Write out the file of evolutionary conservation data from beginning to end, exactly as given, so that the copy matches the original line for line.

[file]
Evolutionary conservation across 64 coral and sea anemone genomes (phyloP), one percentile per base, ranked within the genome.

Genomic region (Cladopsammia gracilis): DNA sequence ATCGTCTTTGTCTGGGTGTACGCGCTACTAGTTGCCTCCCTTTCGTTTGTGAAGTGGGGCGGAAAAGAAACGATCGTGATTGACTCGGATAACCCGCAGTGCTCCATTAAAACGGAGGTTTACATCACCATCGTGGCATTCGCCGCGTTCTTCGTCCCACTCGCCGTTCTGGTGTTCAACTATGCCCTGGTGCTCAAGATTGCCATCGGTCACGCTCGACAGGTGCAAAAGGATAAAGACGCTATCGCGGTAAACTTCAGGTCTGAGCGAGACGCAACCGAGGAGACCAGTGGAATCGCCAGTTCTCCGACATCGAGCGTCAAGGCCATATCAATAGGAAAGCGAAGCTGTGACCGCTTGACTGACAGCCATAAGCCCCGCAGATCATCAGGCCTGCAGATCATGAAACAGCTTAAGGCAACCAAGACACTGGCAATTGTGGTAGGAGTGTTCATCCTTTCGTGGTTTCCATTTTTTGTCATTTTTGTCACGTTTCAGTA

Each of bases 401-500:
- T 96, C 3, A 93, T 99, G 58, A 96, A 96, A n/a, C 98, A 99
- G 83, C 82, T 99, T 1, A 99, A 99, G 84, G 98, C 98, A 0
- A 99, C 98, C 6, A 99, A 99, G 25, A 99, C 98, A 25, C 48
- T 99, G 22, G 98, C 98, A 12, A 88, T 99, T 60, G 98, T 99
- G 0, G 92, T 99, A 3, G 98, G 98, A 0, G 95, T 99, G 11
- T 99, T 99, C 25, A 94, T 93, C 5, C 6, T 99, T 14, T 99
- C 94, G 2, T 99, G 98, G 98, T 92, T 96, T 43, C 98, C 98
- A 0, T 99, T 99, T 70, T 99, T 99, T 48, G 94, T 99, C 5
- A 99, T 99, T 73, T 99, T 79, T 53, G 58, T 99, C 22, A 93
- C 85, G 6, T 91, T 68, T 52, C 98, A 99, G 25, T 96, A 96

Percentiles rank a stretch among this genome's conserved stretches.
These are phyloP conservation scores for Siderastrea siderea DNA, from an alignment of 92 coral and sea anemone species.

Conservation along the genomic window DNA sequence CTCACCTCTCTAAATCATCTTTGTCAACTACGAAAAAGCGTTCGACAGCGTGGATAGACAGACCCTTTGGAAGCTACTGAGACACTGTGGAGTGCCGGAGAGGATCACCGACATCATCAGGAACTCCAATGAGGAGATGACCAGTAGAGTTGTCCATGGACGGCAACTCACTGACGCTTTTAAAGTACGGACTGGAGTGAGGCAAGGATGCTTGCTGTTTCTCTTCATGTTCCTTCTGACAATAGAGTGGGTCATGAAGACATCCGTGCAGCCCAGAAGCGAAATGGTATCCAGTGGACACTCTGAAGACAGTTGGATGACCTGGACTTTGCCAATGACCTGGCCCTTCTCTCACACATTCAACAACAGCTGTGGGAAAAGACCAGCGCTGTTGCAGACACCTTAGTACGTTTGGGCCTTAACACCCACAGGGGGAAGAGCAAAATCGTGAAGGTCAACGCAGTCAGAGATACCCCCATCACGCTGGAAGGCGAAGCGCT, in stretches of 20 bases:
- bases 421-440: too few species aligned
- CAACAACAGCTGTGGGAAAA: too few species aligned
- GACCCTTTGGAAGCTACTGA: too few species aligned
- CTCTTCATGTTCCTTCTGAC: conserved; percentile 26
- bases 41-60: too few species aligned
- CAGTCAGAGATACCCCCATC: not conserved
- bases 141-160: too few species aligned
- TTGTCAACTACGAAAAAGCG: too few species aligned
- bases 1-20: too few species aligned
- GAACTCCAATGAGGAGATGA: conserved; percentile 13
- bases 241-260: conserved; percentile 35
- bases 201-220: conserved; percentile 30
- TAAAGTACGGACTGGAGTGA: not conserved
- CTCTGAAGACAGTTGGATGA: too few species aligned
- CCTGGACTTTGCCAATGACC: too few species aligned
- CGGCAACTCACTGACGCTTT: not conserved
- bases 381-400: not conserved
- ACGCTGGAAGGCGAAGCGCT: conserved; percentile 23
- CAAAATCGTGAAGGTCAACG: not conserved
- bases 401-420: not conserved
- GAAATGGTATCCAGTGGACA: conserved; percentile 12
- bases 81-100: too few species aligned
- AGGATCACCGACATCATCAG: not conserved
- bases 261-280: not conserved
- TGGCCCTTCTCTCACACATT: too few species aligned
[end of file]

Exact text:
Evolutionary conservation across 64 coral and sea anemone genomes (phyloP), one percentile per base, ranked within the genome.

Genomic region (Cladopsammia gracilis): DNA sequence ATCGTCTTTGTCTGGGTGTACGCGCTACTAGTTGCCTCCCTTTCGTTTGTGAAGTGGGGCGGAAAAGAAACGATCGTGATTGACTCGGATAACCCGCAGTGCTCCATTAAAACGGAGGTTTACATCACCATCGTGGCATTCGCCGCGTTCTTCGTCCCACTCGCCGTTCTGGTGTTCAACTATGCCCTGGTGCTCAAGATTGCCATCGGTCACGCTCGACAGGTGCAAAAGGATAAAGACGCTATCGCGGTAAACTTCAGGTCTGAGCGAGACGCAACCGAGGAGACCAGTGGAATCGCCAGTTCTCCGACATCGAGCGTCAAGGCCATATCAATAGGAAAGCGAAGCTGTGACCGCTTGACTGACAGCCATAAGCCCCGCAGATCATCAGGCCTGCAGATCATGAAACAGCTTAAGGCAACCAAGACACTGGCAATTGTGGTAGGAGTGTTCATCCTTTCGTGGTTTCCATTTTTTGTCATTTTTGTCACGTTTCAGTA

Each of bases 401-500:
- T 96, C 3, A 93, T 99, G 58, A 96, A 96, A n/a, C 98, A 99
- G 83, C 82, T 99, T 1, A 99, A 99, G 84, G 98, C 98, A 0
- A 99, C 98, C 6, A 99, A 99, G 25, A 99, C 98, A 25, C 48
- T 99, G 22, G 98, C 98, A 12, A 88, T 99, T 60, G 98, T 99
- G 0, G 92, T 99, A 3, G 98, G 98, A 0, G 95, T 99, G 11
- T 99, T 99, C 25, A 94, T 93, C 5, C 6, T 99, T 14, T 99
- C 94, G 2, T 99, G 98, G 98, T 92, T 96, T 43, C 98, C 98
- A 0, T 99, T 99, T 70, T 99, T 99, T 48, G 94, T 99, C 5
- A 99, T 99, T 73, T 99, T 79, T 53, G 58, T 99, C 22, A 93
- C 85, G 6, T 91, T 68, T 52, C 98, A 99, G 25, T 96, A 96

Percentiles rank a stretch among this genome's conserved stretches.
These are phyloP conservation scores for Siderastrea siderea DNA, from an alignment of 92 coral and sea anemone species.

Conservation along the genomic window DNA sequence CTCACCTCTCTAAATCATCTTTGTCAACTACGAAAAAGCGTTCGACAGCGTGGATAGACAGACCCTTTGGAAGCTACTGAGACACTGTGGAGTGCCGGAGAGGATCACCGACATCATCAGGAACTCCAATGAGGAGATGACCAGTAGAGTTGTCCATGGACGGCAACTCACTGACGCTTTTAAAGTACGGACTGGAGTGAGGCAAGGATGCTTGCTGTTTCTCTTCATGTTCCTTCTGACAATAGAGTGGGTCATGAAGACATCCGTGCAGCCCAGAAGCGAAATGGTATCCAGTGGACACTCTGAAGACAGTTGGATGACCTGGACTTTGCCAATGACCTGGCCCTTCTCTCACACATTCAACAACAGCTGTGGGAAAAGACCAGCGCTGTTGCAGACACCTTAGTACGTTTGGGCCTTAACACCCACAGGGGGAAGAGCAAAATCGTGAAGGTCAACGCAGTCAGAGATACCCCCATCACGCTGGAAGGCGAAGCGCT, in stretches of 20 bases:
- bases 421-440: too few species aligned
- CAACAACAGCTGTGGGAAAA: too few species aligned
- GACCCTTTGGAAGCTACTGA: too few species aligned
- CTCTTCATGTTCCTTCTGAC: conserved; percentile 26
- bases 41-60: too few species aligned
- CAGTCAGAGATACCCCCATC: not conserved
- bases 141-160: too few species aligned
- TTGTCAACTACGAAAAAGCG: too few species aligned
- bases 1-20: too few species aligned
- GAACTCCAATGAGGAGATGA: conserved; percentile 13
- bases 241-260: conserved; percentile 35
- bases 201-220: conserved; percentile 30
- TAAAGTACGGACTGGAGTGA: not conserved
- CTCTGAAGACAGTTGGATGA: too few species aligned
- CCTGGACTTTGCCAATGACC: too few species aligned
- CGGCAACTCACTGACGCTTT: not conserved
- bases 381-400: not conserved
- ACGCTGGAAGGCGAAGCGCT: conserved; percentile 23
- CAAAATCGTGAAGGTCAACG: not conserved
- bases 401-420: not conserved
- GAAATGGTATCCAGTGGACA: conserved; percentile 12
- bases 81-100: too few species aligned
- AGGATCACCGACATCATCAG: not conserved
- bases 261-280: not conserved
- TGGCCCTTCTCTCACACATT: too few species aligned